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Henry's Maze
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HI! Henry the Stephenson House mouse is back again. Long ago Ol' Henry heard a lady say “it's the little things that make a house a home” and now this mouse understands what she meant. She meant the little things like the clothes rack with wooden pegs that Jim C. hung in the quarters above the kitchen and the hanging rack that Bob W. made from an antique rake. Jim C. put the hanging rack in the kitchen where it now holds wooden cooking implements. Hey, “my” house is looking like a home!

The big surprise for Ol' Henry the other day was when I was looking around the parlor and saw a beautiful colored portrait of Col. Ben above the mantel! Later Henry learned that this portrait was a wonderful gift to The Stephenson House from the Madison County Family Physicians. What a great gift and a big thanks to all the physicians from all of us at The Stephenson House, including Henry. St. Louis artist Lon Brauer, who is RoxAnn's friend, painted this reproduction from a picture of the 1800 watercolor on ivory miniature of Col. Ben. The portrait is beautiful and really helps make “my” house a home! Be sure and come see for yourself!

This old mouse wants you to know that some mighty good, downhome cooking has been going on here. A few days ago Vickie and Dixie, RoxAnn's friends, cooked a great meal of fresh bread, stew and Apple Crisp baked in the open hearth in a large Dutch oven. And, Dixie made butter and whipped cream for the finishing touch! Does Ol' Henry need to tell you how wonderful the cooking smells were as they came from the kitchen? Ol' Henry wonders if the word about all this good food has reached Cousin Jake and his buddies in Lower Town.

You know, Henry hangs pretty close to Keith and Jack ‘cause they are fun and always busy! Their latest project is fences! Here they were, working hard as they were finishing the authentic Stephenson picket fence around the shade garden, and the next thing Ol' Henry sees is a split rail fence going up by the grape arbor! From what I hear this is a sample split rail fence to help The Friends decide about fencing around the property. Looks good to Henry.

The Paint Crew is finished with painting projects and they are now officially known as the Tuesday Morning Crew. They are a super bunch of guys who help with cleaning, sweeping, preparing the shade garden and doing other odd jobs. The Tuesday Morning Crew is a tremendous asset to The Stephenson House. They have fun, good ideas and keep things spruced up at “my” house. Who would ever have thought that guys who had desk type jobs in real life could be so spectacular at manual labor like painting, digging, loading materials and even cleaning house! They simply do whatever needs to be done and have fun doing it! Ol' Henry sees a lot from his hidey place and knows these guys are great!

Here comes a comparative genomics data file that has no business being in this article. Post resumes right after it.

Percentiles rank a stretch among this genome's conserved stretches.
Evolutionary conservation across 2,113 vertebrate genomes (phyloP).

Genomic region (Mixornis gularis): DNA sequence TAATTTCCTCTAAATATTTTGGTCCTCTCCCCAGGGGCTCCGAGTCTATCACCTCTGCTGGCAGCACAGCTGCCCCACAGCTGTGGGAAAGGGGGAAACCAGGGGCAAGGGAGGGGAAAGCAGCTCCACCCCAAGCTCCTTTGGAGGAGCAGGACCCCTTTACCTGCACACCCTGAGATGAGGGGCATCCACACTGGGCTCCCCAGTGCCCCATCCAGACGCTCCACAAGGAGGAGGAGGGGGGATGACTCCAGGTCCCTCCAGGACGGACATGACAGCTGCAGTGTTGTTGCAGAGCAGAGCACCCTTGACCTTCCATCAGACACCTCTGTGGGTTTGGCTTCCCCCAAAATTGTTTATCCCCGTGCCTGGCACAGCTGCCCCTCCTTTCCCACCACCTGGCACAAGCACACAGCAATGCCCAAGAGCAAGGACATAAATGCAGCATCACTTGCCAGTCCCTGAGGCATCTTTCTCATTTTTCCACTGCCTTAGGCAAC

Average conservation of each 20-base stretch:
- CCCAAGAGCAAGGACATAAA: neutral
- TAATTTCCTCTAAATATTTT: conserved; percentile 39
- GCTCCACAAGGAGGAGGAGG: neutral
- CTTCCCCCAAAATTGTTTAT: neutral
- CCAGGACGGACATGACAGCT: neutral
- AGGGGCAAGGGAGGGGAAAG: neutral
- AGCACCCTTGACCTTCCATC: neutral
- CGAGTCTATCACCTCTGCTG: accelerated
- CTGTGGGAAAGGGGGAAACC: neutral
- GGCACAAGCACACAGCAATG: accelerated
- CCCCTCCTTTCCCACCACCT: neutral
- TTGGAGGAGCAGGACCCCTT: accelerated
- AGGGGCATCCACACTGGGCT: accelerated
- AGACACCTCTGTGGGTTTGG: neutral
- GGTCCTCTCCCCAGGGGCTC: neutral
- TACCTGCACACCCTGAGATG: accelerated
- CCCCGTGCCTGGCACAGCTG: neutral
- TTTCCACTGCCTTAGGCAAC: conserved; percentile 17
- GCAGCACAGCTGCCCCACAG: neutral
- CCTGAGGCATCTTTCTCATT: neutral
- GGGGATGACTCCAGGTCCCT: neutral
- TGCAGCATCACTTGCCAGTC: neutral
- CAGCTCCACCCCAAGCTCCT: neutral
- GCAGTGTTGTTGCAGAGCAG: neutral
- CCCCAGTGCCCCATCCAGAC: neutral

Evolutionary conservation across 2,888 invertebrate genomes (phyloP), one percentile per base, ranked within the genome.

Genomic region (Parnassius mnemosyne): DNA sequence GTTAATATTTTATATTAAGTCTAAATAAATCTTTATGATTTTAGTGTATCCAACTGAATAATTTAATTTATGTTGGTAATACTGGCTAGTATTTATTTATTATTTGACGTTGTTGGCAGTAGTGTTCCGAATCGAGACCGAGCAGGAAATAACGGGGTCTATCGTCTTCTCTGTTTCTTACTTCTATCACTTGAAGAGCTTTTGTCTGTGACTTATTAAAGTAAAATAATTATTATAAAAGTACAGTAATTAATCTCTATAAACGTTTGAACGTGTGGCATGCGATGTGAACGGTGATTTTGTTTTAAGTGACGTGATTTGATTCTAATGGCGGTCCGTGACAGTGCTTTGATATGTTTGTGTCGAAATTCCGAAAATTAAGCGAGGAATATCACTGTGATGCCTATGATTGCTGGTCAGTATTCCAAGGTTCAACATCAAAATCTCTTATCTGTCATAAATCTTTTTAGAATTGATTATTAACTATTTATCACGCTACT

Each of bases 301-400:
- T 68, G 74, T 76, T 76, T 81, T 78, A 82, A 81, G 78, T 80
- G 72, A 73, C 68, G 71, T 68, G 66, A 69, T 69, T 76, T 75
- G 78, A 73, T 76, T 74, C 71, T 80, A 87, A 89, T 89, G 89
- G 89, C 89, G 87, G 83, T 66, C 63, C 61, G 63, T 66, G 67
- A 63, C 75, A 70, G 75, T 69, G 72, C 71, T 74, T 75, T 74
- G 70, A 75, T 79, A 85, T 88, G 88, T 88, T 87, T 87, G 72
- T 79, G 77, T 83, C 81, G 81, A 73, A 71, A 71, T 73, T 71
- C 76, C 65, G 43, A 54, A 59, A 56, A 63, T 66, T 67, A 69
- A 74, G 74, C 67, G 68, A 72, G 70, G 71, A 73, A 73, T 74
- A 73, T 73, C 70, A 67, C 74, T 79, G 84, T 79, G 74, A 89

One day Henry heard the guys of the Tuesday Morning Crew, who work mighty hard, talk about the amount of hard physical labor needed to survive in the early 1800's. Joe mentioned the hand-hewn beams in Col. Ben's house and how they were made. It took a strong man! He said they used a broad axe or squaring axe that was sort of a giant plane as they chipped away at round logs to make them square. The broad axe was level on one side, had a short handle and a razor sharp blade. Joe smiled as he said, “you had to be on your toes every second or the broadaxes would”.

Just as Ol' Henry was wondering what kept the round log from rolling around, Chuck came up with the answer. Dogs were used to clamp the log down. Dogs? Well, he said, there were a lot of things called dogs in the early days including a lump of iron and fireplace andirons that looked like little dogs. Col. Ben and Lucy had andiron dogs and there are some at the fireplaces now.

And, there were hewing dogs that were used to clamp down the log to be hewed. Chuck read that hewing dogs were two spikes joined by an iron bar about 20 inches long. One spike was anchored into the log and the other spike anchored into a short piece of square beam that the log rested on. This kept the log from rolling around and all the man had to worry about was his toes!

The guys talked about pit saws, the chisel axe and fences. The fence stories interested Ol' Henry. Rail and stone fences had slits in them called “grikes”. Some people believe these spaces, especially in the stone fences, were used to shoot through in Indian fighting. They were actually spaces or “grikes” for people to squeeze through and they were small enough that the farm animal would be too timid to squeeze through. The men even made little ladders called wood stiles so the women could get over the rail fences.

Old Henry just loves it when the guys talk about the old days!

Hey, I heard George is building a wheelbarrow for hauling watermelon. Now, what is that all about? Wish I could hitch a ride to his house and see for myself. Right now I am going to my hidey place to eat the corn chips I found this morning! Do you like corn chips as much as I do??

See ya' later



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